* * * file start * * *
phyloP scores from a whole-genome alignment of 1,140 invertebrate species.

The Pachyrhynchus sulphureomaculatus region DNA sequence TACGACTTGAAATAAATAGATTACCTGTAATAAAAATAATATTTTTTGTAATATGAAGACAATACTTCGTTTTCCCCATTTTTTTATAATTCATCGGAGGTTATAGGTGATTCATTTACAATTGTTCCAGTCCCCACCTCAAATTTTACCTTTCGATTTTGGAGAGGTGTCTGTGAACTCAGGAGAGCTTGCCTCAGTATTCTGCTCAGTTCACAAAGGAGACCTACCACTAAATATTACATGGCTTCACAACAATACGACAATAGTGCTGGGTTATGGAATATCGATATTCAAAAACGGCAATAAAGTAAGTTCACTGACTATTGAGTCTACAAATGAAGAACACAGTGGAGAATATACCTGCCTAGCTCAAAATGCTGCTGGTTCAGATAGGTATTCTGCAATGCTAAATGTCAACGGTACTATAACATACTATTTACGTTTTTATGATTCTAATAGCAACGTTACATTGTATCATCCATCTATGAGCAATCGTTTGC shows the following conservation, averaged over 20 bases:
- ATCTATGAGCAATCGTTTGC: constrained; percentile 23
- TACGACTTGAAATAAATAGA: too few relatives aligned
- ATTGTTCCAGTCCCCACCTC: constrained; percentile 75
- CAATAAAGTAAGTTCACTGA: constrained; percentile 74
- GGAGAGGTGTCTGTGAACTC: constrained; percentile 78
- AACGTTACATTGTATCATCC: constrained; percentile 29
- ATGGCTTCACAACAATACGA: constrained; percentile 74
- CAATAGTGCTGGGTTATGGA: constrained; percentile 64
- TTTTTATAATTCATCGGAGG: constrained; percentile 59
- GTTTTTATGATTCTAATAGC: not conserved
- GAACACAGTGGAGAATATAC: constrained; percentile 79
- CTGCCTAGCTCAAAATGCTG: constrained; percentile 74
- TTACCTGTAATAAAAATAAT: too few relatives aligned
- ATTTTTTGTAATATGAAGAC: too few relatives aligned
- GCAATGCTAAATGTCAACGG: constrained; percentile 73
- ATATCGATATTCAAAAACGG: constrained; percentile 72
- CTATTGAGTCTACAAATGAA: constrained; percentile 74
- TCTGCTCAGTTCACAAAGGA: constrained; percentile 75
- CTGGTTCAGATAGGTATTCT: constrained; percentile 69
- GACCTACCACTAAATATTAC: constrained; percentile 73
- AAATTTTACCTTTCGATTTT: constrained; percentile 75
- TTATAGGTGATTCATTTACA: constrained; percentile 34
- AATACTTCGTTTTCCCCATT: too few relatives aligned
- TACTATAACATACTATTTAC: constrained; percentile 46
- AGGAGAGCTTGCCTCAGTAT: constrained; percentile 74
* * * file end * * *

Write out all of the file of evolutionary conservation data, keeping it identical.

phyloP scores from a whole-genome alignment of 1,140 invertebrate species.

The Pachyrhynchus sulphureomaculatus region DNA sequence TACGACTTGAAATAAATAGATTACCTGTAATAAAAATAATATTTTTTGTAATATGAAGACAATACTTCGTTTTCCCCATTTTTTTATAATTCATCGGAGGTTATAGGTGATTCATTTACAATTGTTCCAGTCCCCACCTCAAATTTTACCTTTCGATTTTGGAGAGGTGTCTGTGAACTCAGGAGAGCTTGCCTCAGTATTCTGCTCAGTTCACAAAGGAGACCTACCACTAAATATTACATGGCTTCACAACAATACGACAATAGTGCTGGGTTATGGAATATCGATATTCAAAAACGGCAATAAAGTAAGTTCACTGACTATTGAGTCTACAAATGAAGAACACAGTGGAGAATATACCTGCCTAGCTCAAAATGCTGCTGGTTCAGATAGGTATTCTGCAATGCTAAATGTCAACGGTACTATAACATACTATTTACGTTTTTATGATTCTAATAGCAACGTTACATTGTATCATCCATCTATGAGCAATCGTTTGC shows the following conservation, averaged over 20 bases:
- ATCTATGAGCAATCGTTTGC: constrained; percentile 23
- TACGACTTGAAATAAATAGA: too few relatives aligned
- ATTGTTCCAGTCCCCACCTC: constrained; percentile 75
- CAATAAAGTAAGTTCACTGA: constrained; percentile 74
- GGAGAGGTGTCTGTGAACTC: constrained; percentile 78
- AACGTTACATTGTATCATCC: constrained; percentile 29
- ATGGCTTCACAACAATACGA: constrained; percentile 74
- CAATAGTGCTGGGTTATGGA: constrained; percentile 64
- TTTTTATAATTCATCGGAGG: constrained; percentile 59
- GTTTTTATGATTCTAATAGC: not conserved
- GAACACAGTGGAGAATATAC: constrained; percentile 79
- CTGCCTAGCTCAAAATGCTG: constrained; percentile 74
- TTACCTGTAATAAAAATAAT: too few relatives aligned
- ATTTTTTGTAATATGAAGAC: too few relatives aligned
- GCAATGCTAAATGTCAACGG: constrained; percentile 73
- ATATCGATATTCAAAAACGG: constrained; percentile 72
- CTATTGAGTCTACAAATGAA: constrained; percentile 74
- TCTGCTCAGTTCACAAAGGA: constrained; percentile 75
- CTGGTTCAGATAGGTATTCT: constrained; percentile 69
- GACCTACCACTAAATATTAC: constrained; percentile 73
- AAATTTTACCTTTCGATTTT: constrained; percentile 75
- TTATAGGTGATTCATTTACA: constrained; percentile 34
- AATACTTCGTTTTCCCCATT: too few relatives aligned
- TACTATAACATACTATTTAC: constrained; percentile 46
- AGGAGAGCTTGCCTCAGTAT: constrained; percentile 74